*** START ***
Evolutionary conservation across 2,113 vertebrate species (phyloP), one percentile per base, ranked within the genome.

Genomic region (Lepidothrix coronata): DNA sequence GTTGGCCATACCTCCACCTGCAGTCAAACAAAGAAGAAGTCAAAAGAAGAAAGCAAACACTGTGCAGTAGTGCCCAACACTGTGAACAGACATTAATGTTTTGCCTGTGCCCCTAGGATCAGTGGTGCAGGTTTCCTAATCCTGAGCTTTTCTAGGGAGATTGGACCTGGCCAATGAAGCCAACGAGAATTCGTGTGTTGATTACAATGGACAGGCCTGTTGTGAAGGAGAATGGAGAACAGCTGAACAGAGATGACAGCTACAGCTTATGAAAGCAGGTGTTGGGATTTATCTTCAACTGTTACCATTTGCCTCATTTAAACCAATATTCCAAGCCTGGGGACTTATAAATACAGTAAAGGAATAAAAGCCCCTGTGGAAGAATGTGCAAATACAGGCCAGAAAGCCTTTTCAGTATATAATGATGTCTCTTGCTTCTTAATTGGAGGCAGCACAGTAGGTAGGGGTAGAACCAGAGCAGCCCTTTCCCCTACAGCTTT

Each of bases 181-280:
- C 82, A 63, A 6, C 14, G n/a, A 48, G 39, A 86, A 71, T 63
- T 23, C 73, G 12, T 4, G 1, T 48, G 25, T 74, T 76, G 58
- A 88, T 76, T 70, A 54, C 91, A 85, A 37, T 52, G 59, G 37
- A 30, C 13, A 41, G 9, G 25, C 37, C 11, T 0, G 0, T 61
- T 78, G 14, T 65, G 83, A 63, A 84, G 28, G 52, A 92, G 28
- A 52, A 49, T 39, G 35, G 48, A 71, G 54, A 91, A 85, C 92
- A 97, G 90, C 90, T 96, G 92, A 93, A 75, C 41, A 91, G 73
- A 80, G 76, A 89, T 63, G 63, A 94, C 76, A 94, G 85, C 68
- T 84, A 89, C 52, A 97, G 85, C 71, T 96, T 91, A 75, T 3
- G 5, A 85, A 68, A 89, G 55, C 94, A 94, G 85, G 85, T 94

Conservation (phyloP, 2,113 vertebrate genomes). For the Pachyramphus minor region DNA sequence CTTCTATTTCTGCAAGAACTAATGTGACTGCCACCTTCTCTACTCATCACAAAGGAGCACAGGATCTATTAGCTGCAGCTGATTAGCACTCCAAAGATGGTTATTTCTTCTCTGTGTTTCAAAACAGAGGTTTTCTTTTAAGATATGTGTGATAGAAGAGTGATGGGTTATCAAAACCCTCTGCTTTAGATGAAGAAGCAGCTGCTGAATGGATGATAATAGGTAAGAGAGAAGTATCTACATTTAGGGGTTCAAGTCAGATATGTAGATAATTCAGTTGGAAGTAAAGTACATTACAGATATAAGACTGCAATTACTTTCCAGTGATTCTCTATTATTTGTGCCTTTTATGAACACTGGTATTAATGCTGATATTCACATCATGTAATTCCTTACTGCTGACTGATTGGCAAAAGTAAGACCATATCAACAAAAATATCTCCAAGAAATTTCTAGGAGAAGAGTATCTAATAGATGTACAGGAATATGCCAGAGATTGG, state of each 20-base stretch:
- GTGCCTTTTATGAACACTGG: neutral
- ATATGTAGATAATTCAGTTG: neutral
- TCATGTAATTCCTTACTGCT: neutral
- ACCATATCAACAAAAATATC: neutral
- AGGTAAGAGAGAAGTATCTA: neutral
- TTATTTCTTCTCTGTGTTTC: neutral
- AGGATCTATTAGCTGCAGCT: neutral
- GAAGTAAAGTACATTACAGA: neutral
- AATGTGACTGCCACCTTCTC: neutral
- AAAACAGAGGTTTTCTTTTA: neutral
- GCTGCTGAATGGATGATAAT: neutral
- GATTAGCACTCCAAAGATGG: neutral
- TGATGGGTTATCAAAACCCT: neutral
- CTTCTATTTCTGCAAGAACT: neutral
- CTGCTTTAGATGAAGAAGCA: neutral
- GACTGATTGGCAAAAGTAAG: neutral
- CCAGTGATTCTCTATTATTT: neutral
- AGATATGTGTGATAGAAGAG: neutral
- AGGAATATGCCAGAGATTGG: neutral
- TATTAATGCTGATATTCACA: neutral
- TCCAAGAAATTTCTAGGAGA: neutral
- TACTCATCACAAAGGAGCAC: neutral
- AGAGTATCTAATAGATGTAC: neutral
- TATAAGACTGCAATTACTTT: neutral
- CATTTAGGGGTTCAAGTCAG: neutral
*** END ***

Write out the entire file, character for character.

Evolutionary conservation across 2,113 vertebrate species (phyloP), one percentile per base, ranked within the genome.

Genomic region (Lepidothrix coronata): DNA sequence GTTGGCCATACCTCCACCTGCAGTCAAACAAAGAAGAAGTCAAAAGAAGAAAGCAAACACTGTGCAGTAGTGCCCAACACTGTGAACAGACATTAATGTTTTGCCTGTGCCCCTAGGATCAGTGGTGCAGGTTTCCTAATCCTGAGCTTTTCTAGGGAGATTGGACCTGGCCAATGAAGCCAACGAGAATTCGTGTGTTGATTACAATGGACAGGCCTGTTGTGAAGGAGAATGGAGAACAGCTGAACAGAGATGACAGCTACAGCTTATGAAAGCAGGTGTTGGGATTTATCTTCAACTGTTACCATTTGCCTCATTTAAACCAATATTCCAAGCCTGGGGACTTATAAATACAGTAAAGGAATAAAAGCCCCTGTGGAAGAATGTGCAAATACAGGCCAGAAAGCCTTTTCAGTATATAATGATGTCTCTTGCTTCTTAATTGGAGGCAGCACAGTAGGTAGGGGTAGAACCAGAGCAGCCCTTTCCCCTACAGCTTT

Each of bases 181-280:
- C 82, A 63, A 6, C 14, G n/a, A 48, G 39, A 86, A 71, T 63
- T 23, C 73, G 12, T 4, G 1, T 48, G 25, T 74, T 76, G 58
- A 88, T 76, T 70, A 54, C 91, A 85, A 37, T 52, G 59, G 37
- A 30, C 13, A 41, G 9, G 25, C 37, C 11, T 0, G 0, T 61
- T 78, G 14, T 65, G 83, A 63, A 84, G 28, G 52, A 92, G 28
- A 52, A 49, T 39, G 35, G 48, A 71, G 54, A 91, A 85, C 92
- A 97, G 90, C 90, T 96, G 92, A 93, A 75, C 41, A 91, G 73
- A 80, G 76, A 89, T 63, G 63, A 94, C 76, A 94, G 85, C 68
- T 84, A 89, C 52, A 97, G 85, C 71, T 96, T 91, A 75, T 3
- G 5, A 85, A 68, A 89, G 55, C 94, A 94, G 85, G 85, T 94

Conservation (phyloP, 2,113 vertebrate genomes). For the Pachyramphus minor region DNA sequence CTTCTATTTCTGCAAGAACTAATGTGACTGCCACCTTCTCTACTCATCACAAAGGAGCACAGGATCTATTAGCTGCAGCTGATTAGCACTCCAAAGATGGTTATTTCTTCTCTGTGTTTCAAAACAGAGGTTTTCTTTTAAGATATGTGTGATAGAAGAGTGATGGGTTATCAAAACCCTCTGCTTTAGATGAAGAAGCAGCTGCTGAATGGATGATAATAGGTAAGAGAGAAGTATCTACATTTAGGGGTTCAAGTCAGATATGTAGATAATTCAGTTGGAAGTAAAGTACATTACAGATATAAGACTGCAATTACTTTCCAGTGATTCTCTATTATTTGTGCCTTTTATGAACACTGGTATTAATGCTGATATTCACATCATGTAATTCCTTACTGCTGACTGATTGGCAAAAGTAAGACCATATCAACAAAAATATCTCCAAGAAATTTCTAGGAGAAGAGTATCTAATAGATGTACAGGAATATGCCAGAGATTGG, state of each 20-base stretch:
- GTGCCTTTTATGAACACTGG: neutral
- ATATGTAGATAATTCAGTTG: neutral
- TCATGTAATTCCTTACTGCT: neutral
- ACCATATCAACAAAAATATC: neutral
- AGGTAAGAGAGAAGTATCTA: neutral
- TTATTTCTTCTCTGTGTTTC: neutral
- AGGATCTATTAGCTGCAGCT: neutral
- GAAGTAAAGTACATTACAGA: neutral
- AATGTGACTGCCACCTTCTC: neutral
- AAAACAGAGGTTTTCTTTTA: neutral
- GCTGCTGAATGGATGATAAT: neutral
- GATTAGCACTCCAAAGATGG: neutral
- TGATGGGTTATCAAAACCCT: neutral
- CTTCTATTTCTGCAAGAACT: neutral
- CTGCTTTAGATGAAGAAGCA: neutral
- GACTGATTGGCAAAAGTAAG: neutral
- CCAGTGATTCTCTATTATTT: neutral
- AGATATGTGTGATAGAAGAG: neutral
- AGGAATATGCCAGAGATTGG: neutral
- TATTAATGCTGATATTCACA: neutral
- TCCAAGAAATTTCTAGGAGA: neutral
- TACTCATCACAAAGGAGCAC: neutral
- AGAGTATCTAATAGATGTAC: neutral
- TATAAGACTGCAATTACTTT: neutral
- CATTTAGGGGTTCAAGTCAG: neutral